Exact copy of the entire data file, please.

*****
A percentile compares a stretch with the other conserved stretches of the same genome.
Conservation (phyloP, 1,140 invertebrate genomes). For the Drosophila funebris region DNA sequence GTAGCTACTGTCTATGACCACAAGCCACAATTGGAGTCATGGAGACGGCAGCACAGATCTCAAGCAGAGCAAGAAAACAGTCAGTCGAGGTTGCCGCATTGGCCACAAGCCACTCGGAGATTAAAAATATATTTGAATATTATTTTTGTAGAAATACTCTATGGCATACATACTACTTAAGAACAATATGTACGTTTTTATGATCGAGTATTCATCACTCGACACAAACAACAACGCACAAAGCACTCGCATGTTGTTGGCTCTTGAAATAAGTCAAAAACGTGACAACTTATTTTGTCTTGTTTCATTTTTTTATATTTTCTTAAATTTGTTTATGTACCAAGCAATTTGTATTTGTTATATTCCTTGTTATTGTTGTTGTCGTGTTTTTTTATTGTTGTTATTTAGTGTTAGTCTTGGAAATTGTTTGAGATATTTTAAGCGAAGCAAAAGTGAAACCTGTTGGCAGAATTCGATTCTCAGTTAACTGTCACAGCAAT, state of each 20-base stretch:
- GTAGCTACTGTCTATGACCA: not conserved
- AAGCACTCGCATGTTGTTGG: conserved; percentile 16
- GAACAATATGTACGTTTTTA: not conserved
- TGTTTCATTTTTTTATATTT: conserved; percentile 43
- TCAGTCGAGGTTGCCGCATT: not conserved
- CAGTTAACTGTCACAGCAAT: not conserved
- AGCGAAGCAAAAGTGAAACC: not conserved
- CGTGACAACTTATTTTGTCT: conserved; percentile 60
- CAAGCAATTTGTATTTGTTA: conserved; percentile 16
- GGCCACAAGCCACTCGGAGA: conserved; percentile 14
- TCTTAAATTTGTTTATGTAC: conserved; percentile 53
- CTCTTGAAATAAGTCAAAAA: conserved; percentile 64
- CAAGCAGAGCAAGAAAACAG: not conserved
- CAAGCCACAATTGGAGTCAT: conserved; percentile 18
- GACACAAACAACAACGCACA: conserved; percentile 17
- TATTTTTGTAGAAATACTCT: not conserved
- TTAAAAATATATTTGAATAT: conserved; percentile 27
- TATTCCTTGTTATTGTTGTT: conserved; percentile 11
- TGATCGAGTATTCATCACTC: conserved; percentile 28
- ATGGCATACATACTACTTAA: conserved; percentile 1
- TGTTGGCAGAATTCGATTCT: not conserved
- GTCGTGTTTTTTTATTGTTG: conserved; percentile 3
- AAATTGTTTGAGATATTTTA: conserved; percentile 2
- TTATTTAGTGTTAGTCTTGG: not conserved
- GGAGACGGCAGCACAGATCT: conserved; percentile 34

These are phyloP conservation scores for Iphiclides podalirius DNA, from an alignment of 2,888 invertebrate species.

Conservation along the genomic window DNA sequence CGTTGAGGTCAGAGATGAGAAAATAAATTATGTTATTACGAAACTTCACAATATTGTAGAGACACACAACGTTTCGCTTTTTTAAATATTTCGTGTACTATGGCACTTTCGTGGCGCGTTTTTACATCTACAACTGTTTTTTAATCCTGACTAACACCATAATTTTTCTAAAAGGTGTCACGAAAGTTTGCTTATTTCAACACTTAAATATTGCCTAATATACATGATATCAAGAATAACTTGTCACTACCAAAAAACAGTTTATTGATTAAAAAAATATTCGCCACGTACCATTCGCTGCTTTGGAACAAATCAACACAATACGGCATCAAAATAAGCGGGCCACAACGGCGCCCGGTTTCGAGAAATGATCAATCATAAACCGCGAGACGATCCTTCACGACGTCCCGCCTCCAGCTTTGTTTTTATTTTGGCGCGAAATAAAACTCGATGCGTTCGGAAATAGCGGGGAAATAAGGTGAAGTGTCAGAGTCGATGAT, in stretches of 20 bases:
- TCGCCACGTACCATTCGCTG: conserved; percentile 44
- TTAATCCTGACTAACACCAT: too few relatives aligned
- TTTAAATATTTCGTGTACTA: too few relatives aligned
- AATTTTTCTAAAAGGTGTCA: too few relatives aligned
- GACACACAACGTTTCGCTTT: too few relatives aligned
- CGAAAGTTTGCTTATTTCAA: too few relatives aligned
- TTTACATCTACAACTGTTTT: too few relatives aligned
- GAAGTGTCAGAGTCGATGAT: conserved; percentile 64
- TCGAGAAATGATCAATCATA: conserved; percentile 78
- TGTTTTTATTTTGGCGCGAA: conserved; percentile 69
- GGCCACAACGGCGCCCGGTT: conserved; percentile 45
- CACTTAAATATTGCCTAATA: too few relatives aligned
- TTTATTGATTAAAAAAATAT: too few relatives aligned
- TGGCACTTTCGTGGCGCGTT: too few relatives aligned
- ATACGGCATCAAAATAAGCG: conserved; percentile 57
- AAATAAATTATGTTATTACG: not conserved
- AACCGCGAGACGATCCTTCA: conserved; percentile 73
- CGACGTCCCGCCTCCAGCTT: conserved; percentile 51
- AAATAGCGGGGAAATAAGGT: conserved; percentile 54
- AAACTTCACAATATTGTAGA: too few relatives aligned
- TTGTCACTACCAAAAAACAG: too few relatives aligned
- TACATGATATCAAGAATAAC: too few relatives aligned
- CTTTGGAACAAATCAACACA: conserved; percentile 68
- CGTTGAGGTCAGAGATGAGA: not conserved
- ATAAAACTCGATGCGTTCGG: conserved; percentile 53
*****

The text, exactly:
A percentile compares a stretch with the other conserved stretches of the same genome.
Conservation (phyloP, 1,140 invertebrate genomes). For the Drosophila funebris region DNA sequence GTAGCTACTGTCTATGACCACAAGCCACAATTGGAGTCATGGAGACGGCAGCACAGATCTCAAGCAGAGCAAGAAAACAGTCAGTCGAGGTTGCCGCATTGGCCACAAGCCACTCGGAGATTAAAAATATATTTGAATATTATTTTTGTAGAAATACTCTATGGCATACATACTACTTAAGAACAATATGTACGTTTTTATGATCGAGTATTCATCACTCGACACAAACAACAACGCACAAAGCACTCGCATGTTGTTGGCTCTTGAAATAAGTCAAAAACGTGACAACTTATTTTGTCTTGTTTCATTTTTTTATATTTTCTTAAATTTGTTTATGTACCAAGCAATTTGTATTTGTTATATTCCTTGTTATTGTTGTTGTCGTGTTTTTTTATTGTTGTTATTTAGTGTTAGTCTTGGAAATTGTTTGAGATATTTTAAGCGAAGCAAAAGTGAAACCTGTTGGCAGAATTCGATTCTCAGTTAACTGTCACAGCAAT, state of each 20-base stretch:
- GTAGCTACTGTCTATGACCA: not conserved
- AAGCACTCGCATGTTGTTGG: conserved; percentile 16
- GAACAATATGTACGTTTTTA: not conserved
- TGTTTCATTTTTTTATATTT: conserved; percentile 43
- TCAGTCGAGGTTGCCGCATT: not conserved
- CAGTTAACTGTCACAGCAAT: not conserved
- AGCGAAGCAAAAGTGAAACC: not conserved
- CGTGACAACTTATTTTGTCT: conserved; percentile 60
- CAAGCAATTTGTATTTGTTA: conserved; percentile 16
- GGCCACAAGCCACTCGGAGA: conserved; percentile 14
- TCTTAAATTTGTTTATGTAC: conserved; percentile 53
- CTCTTGAAATAAGTCAAAAA: conserved; percentile 64
- CAAGCAGAGCAAGAAAACAG: not conserved
- CAAGCCACAATTGGAGTCAT: conserved; percentile 18
- GACACAAACAACAACGCACA: conserved; percentile 17
- TATTTTTGTAGAAATACTCT: not conserved
- TTAAAAATATATTTGAATAT: conserved; percentile 27
- TATTCCTTGTTATTGTTGTT: conserved; percentile 11
- TGATCGAGTATTCATCACTC: conserved; percentile 28
- ATGGCATACATACTACTTAA: conserved; percentile 1
- TGTTGGCAGAATTCGATTCT: not conserved
- GTCGTGTTTTTTTATTGTTG: conserved; percentile 3
- AAATTGTTTGAGATATTTTA: conserved; percentile 2
- TTATTTAGTGTTAGTCTTGG: not conserved
- GGAGACGGCAGCACAGATCT: conserved; percentile 34

These are phyloP conservation scores for Iphiclides podalirius DNA, from an alignment of 2,888 invertebrate species.

Conservation along the genomic window DNA sequence CGTTGAGGTCAGAGATGAGAAAATAAATTATGTTATTACGAAACTTCACAATATTGTAGAGACACACAACGTTTCGCTTTTTTAAATATTTCGTGTACTATGGCACTTTCGTGGCGCGTTTTTACATCTACAACTGTTTTTTAATCCTGACTAACACCATAATTTTTCTAAAAGGTGTCACGAAAGTTTGCTTATTTCAACACTTAAATATTGCCTAATATACATGATATCAAGAATAACTTGTCACTACCAAAAAACAGTTTATTGATTAAAAAAATATTCGCCACGTACCATTCGCTGCTTTGGAACAAATCAACACAATACGGCATCAAAATAAGCGGGCCACAACGGCGCCCGGTTTCGAGAAATGATCAATCATAAACCGCGAGACGATCCTTCACGACGTCCCGCCTCCAGCTTTGTTTTTATTTTGGCGCGAAATAAAACTCGATGCGTTCGGAAATAGCGGGGAAATAAGGTGAAGTGTCAGAGTCGATGAT, in stretches of 20 bases:
- TCGCCACGTACCATTCGCTG: conserved; percentile 44
- TTAATCCTGACTAACACCAT: too few relatives aligned
- TTTAAATATTTCGTGTACTA: too few relatives aligned
- AATTTTTCTAAAAGGTGTCA: too few relatives aligned
- GACACACAACGTTTCGCTTT: too few relatives aligned
- CGAAAGTTTGCTTATTTCAA: too few relatives aligned
- TTTACATCTACAACTGTTTT: too few relatives aligned
- GAAGTGTCAGAGTCGATGAT: conserved; percentile 64
- TCGAGAAATGATCAATCATA: conserved; percentile 78
- TGTTTTTATTTTGGCGCGAA: conserved; percentile 69
- GGCCACAACGGCGCCCGGTT: conserved; percentile 45
- CACTTAAATATTGCCTAATA: too few relatives aligned
- TTTATTGATTAAAAAAATAT: too few relatives aligned
- TGGCACTTTCGTGGCGCGTT: too few relatives aligned
- ATACGGCATCAAAATAAGCG: conserved; percentile 57
- AAATAAATTATGTTATTACG: not conserved
- AACCGCGAGACGATCCTTCA: conserved; percentile 73
- CGACGTCCCGCCTCCAGCTT: conserved; percentile 51
- AAATAGCGGGGAAATAAGGT: conserved; percentile 54
- AAACTTCACAATATTGTAGA: too few relatives aligned
- TTGTCACTACCAAAAAACAG: too few relatives aligned
- TACATGATATCAAGAATAAC: too few relatives aligned
- CTTTGGAACAAATCAACACA: conserved; percentile 68
- CGTTGAGGTCAGAGATGAGA: not conserved
- ATAAAACTCGATGCGTTCGG: conserved; percentile 53